She studied literature and languages in Florence and lived with three friends, one of whom was also named Donatella. “She has dark, dark hair, long, long hair. She had a child when she was 20. They were very, very avant-garde, my friends at that time. It was a very glamorous time! It was very political time, too, a lot of demonstrations against everything. We were into music a lot, we would go to every concert. I hate the Beatles. Hate. Too commercial for me, but I loved the Rolling Stones. I met them twenty years ago, when Jerry Hall start to date Mick.” Donatella dressed like a gypsy and wore black eye makeup and had very little responsibility. “When I was in university, I love my life.”
That was then. Now Donatella must run the kingdom until the Little Princess is ready, and she has a show to put on and a collection to edit and a photo to pose for. But the makeup and the hair take so much time, and they are so crucial, she knows. Nobody wants to see just some person; she cannot appear before her subjects out of full regalia. So she keeps the photographer waiting as someone works on the eyes and someone works on the tresses, and she sends Joseph out with yet more cakes.
“God, it’s always like Mom’s kitchen in here,” says a blonde American called D. J. Coleman, who wears sunglasses inside and is waiting to talk to Donatella about the music for her show. “When I worked for Tom Ford, you couldn’t even say his name. Seriously, if you were at a restaurant and you were talking about him, you had to say, like, ‘Grandpa is doing a lot of red this season.’ ”
“It starts as a celebration,” says Donatella. “You don’t do drugs because they aren’t fun. They’re a lot of fun. But the celebration gets too often celebrated.”
Donatella emerges in all black. She always kept a room here as a place to stay when they were working late. “The last two years of Gianni’s life,” says Donatella, “I was going up into his apartment, showing him the work, getting the approval from him, but I ran the company because he wasn’t showing himself. It was like a year and a half I did everything.” On her walls there are two pieces by Julian Schnabel made from ceramic shards, a portrait of Gianni, and another of Allegra and Daniel. “The other way was more convenient for me, when I was next to Gianni, because Gianni was the one with all the responsibility, taking all the criticism. It was a more comfortable position.” She laughs. “Even if he said what was wrong was my fault, that was okay.”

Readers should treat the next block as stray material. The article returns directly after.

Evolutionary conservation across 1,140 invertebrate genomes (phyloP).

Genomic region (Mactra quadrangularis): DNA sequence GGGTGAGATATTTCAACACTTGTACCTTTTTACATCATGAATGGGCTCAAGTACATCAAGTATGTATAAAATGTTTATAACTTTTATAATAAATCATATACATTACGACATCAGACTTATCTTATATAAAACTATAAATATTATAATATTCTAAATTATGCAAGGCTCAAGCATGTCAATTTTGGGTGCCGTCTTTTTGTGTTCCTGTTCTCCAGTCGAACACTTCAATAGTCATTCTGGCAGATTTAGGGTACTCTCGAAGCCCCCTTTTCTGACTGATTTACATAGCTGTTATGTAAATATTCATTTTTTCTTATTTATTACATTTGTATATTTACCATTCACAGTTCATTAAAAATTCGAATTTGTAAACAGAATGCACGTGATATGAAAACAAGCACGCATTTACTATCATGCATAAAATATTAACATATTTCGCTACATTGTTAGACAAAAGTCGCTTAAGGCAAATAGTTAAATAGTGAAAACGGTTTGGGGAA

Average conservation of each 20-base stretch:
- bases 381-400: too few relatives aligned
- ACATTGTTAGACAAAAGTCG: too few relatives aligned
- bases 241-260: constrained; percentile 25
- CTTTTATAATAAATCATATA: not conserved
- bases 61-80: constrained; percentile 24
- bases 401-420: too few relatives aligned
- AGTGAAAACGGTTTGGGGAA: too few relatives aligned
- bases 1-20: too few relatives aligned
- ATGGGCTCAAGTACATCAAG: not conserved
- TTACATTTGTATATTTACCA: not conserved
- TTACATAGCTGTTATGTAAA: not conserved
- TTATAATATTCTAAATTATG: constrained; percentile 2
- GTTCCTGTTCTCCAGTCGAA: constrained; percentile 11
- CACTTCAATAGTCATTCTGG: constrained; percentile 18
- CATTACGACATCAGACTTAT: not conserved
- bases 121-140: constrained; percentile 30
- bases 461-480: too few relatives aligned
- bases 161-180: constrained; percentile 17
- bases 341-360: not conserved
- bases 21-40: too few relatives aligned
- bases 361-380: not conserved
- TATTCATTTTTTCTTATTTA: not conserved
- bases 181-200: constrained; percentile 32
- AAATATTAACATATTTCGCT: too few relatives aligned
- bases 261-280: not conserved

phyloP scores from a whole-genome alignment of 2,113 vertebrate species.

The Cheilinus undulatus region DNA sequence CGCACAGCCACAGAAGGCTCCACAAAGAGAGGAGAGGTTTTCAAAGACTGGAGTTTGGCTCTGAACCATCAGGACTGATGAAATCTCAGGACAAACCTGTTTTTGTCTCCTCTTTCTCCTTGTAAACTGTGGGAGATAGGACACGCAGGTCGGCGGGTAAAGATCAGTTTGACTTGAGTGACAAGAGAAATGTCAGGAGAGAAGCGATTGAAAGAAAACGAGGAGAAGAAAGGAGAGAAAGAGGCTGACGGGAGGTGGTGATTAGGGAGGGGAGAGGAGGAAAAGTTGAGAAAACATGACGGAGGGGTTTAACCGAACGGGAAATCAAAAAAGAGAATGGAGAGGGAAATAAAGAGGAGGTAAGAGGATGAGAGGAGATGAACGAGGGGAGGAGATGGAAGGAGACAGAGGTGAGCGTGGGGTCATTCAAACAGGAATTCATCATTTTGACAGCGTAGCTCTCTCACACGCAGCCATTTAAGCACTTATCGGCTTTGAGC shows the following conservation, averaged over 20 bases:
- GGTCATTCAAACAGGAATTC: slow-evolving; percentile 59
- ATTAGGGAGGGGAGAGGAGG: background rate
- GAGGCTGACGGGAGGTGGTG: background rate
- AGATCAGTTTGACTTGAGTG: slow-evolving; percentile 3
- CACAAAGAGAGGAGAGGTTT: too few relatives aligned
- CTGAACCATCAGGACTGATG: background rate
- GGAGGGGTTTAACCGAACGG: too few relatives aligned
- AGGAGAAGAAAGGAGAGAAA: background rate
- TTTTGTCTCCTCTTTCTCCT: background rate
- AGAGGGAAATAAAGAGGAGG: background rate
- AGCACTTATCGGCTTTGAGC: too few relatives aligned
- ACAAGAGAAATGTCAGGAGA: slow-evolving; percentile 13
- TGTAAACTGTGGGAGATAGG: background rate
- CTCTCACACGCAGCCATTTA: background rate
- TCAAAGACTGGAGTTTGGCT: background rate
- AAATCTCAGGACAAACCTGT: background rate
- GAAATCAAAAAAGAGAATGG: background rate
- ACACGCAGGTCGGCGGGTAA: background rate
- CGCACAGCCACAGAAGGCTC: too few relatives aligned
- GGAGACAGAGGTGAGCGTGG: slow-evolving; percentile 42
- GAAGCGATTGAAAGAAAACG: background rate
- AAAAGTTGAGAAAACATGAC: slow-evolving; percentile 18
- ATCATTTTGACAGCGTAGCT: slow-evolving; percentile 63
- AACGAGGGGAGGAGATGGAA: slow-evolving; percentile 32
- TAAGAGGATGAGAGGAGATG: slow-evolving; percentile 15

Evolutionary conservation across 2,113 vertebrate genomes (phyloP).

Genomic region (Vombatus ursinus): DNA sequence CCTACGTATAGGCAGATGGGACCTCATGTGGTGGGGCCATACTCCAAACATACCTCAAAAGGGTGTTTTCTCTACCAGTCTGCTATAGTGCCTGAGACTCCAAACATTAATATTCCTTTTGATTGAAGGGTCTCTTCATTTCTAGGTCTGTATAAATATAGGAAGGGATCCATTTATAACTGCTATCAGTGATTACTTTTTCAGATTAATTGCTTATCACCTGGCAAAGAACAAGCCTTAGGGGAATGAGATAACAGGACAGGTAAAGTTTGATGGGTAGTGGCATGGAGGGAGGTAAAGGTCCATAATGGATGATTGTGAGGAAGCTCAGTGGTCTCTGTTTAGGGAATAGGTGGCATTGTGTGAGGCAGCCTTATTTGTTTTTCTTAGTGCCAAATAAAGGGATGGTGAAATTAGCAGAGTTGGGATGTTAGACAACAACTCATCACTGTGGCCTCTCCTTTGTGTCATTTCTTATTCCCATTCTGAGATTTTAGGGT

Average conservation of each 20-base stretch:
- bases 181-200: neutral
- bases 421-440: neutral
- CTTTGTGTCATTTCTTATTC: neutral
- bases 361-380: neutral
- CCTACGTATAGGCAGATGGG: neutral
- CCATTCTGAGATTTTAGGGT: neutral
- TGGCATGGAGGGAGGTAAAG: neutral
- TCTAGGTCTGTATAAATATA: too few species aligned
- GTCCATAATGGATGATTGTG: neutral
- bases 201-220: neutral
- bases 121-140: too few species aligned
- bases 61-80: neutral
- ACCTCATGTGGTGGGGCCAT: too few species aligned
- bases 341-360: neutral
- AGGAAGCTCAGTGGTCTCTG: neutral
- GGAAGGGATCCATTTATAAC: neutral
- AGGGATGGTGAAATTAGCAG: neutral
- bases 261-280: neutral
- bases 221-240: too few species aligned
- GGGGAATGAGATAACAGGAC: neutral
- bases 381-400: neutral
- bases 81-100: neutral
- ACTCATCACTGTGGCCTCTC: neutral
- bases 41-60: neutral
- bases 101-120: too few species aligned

She paces, smoking, lets them take a few shots, and then announces she is going back to her room. “I change clothes,” she tells the photographer. “I am insecure.”
The next evening at the New York Times party in the garden of the Hotel Bulgari, people are gushing sweat and drinking champagne. Paul Beck, Donatella’s ex-husband, is in a gray shirt soaked through the armpits and the front of the chest. He still works for Versace, as he has for some twenty years, and he is circulating among the fashion press while Donatella prepares for the men’s-show rehearsal. He says hello to Domenico Dolce and Stefano Gabbana, who both wear their company’s name on a gold plate on the tail pocket of their jeans. He exchanges greetings with Pharrell Williams, who is in pink sneakers. “He played at my daughter’s birthday party,” Beck explains—Allegra’s 18th, which was just before Donatella went into rehab.
There is something guilelessly flat about Paul Beck—you can imagine him appealing very much to Andy Warhol. Beck grew up on Long Island and rode his Ken-doll looks into a modeling career in Manhattan in the eighties. He worked for Armani before he met Gianni and Donatella, and took on a larger, more familial role in the court of Versace. He was their fit model and then became a kind of consultant; “like the pockets are too deep, that kind of thing,” he explains. “I’d start, like, the personal relationships. We did this T-shirt for Bruce Springsteen when he played the stadium in Torino. There were four different categories of staff with four different colored T-shirts, like acid green, orange, yellow, and black, that said SPRINGSTEEN on the front, VERSACE on the back. At that time, especially in Italy, those things were not happening.” It was a stroke of magic Versace inspiration to posit that fashion could be more than what the rock stars wore: Fashion people could be rock stars themselves. “These guys really did become friends with Gianni,” says Beck, with feeling. “Like Springsteen dedicated a song to us when he was in Torino.”
Beck goes on to a party Vogue is throwing, at which Santo Versace is already chatting with Rupert Everett, who wears head-to-toe gingham. He makes an appearance at a glittering GQ soiree held in Milan’s Humanitaria. Gardenias float in little candlelit pools, and everyone is getting drunk and waiting for Pharrell to perform. Finally, Beck heads to the Milan Stock Exchange, where Donatella is having her rehearsal.
“We are civilized people,” she says. She and Beck want to maintain a sense of family even though they are split. (But then, all the roles in the court of Versace are fluid, shifting.) “In the beginning, it was more difficult. But a while after you separate ... you get over whatever makes you separated.” She laughs. “I don’t think we could work in the same city together, though.”